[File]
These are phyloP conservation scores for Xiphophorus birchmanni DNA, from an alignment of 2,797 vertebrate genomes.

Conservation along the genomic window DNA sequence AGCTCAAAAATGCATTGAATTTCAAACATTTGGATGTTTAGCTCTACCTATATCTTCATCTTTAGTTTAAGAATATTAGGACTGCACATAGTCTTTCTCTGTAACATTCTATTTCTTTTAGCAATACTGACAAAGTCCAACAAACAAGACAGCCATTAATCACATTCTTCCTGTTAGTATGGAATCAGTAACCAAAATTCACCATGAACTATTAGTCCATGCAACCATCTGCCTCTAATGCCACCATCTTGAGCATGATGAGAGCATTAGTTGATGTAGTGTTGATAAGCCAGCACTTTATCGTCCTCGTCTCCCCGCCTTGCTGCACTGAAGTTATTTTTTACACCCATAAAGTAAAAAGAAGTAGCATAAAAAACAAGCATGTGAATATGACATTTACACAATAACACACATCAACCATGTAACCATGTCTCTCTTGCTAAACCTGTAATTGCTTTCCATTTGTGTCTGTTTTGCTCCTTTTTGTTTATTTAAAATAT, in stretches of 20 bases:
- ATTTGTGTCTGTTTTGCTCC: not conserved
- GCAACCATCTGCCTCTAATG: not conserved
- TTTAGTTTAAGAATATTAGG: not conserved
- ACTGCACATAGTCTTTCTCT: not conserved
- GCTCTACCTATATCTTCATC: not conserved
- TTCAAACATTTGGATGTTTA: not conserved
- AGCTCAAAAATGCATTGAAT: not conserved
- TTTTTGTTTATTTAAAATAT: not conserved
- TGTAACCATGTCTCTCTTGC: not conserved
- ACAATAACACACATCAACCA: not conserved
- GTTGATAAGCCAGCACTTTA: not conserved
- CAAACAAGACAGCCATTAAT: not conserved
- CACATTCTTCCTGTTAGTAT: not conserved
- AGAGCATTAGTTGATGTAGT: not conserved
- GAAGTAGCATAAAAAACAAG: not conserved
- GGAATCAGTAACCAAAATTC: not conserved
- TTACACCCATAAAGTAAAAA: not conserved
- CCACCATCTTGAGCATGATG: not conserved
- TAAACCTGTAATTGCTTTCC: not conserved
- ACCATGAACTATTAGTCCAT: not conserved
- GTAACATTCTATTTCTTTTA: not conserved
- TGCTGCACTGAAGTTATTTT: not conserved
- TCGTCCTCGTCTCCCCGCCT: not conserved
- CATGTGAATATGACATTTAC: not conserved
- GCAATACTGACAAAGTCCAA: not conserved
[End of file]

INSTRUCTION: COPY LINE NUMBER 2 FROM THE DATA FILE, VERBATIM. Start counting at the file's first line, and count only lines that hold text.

Conservation along the genomic window DNA sequence AGCTCAAAAATGCATTGAATTTCAAACATTTGGATGTTTAGCTCTACCTATATCTTCATCTTTAGTTTAAGAATATTAGGACTGCACATAGTCTTTCTCTGTAACATTCTATTTCTTTTAGCAATACTGACAAAGTCCAACAAACAAGACAGCCATTAATCACATTCTTCCTGTTAGTATGGAATCAGTAACCAAAATTCACCATGAACTATTAGTCCATGCAACCATCTGCCTCTAATGCCACCATCTTGAGCATGATGAGAGCATTAGTTGATGTAGTGTTGATAAGCCAGCACTTTATCGTCCTCGTCTCCCCGCCTTGCTGCACTGAAGTTATTTTTTACACCCATAAAGTAAAAAGAAGTAGCATAAAAAACAAGCATGTGAATATGACATTTACACAATAACACACATCAACCATGTAACCATGTCTCTCTTGCTAAACCTGTAATTGCTTTCCATTTGTGTCTGTTTTGCTCCTTTTTGTTTATTTAAAATAT, in stretches of 20 bases: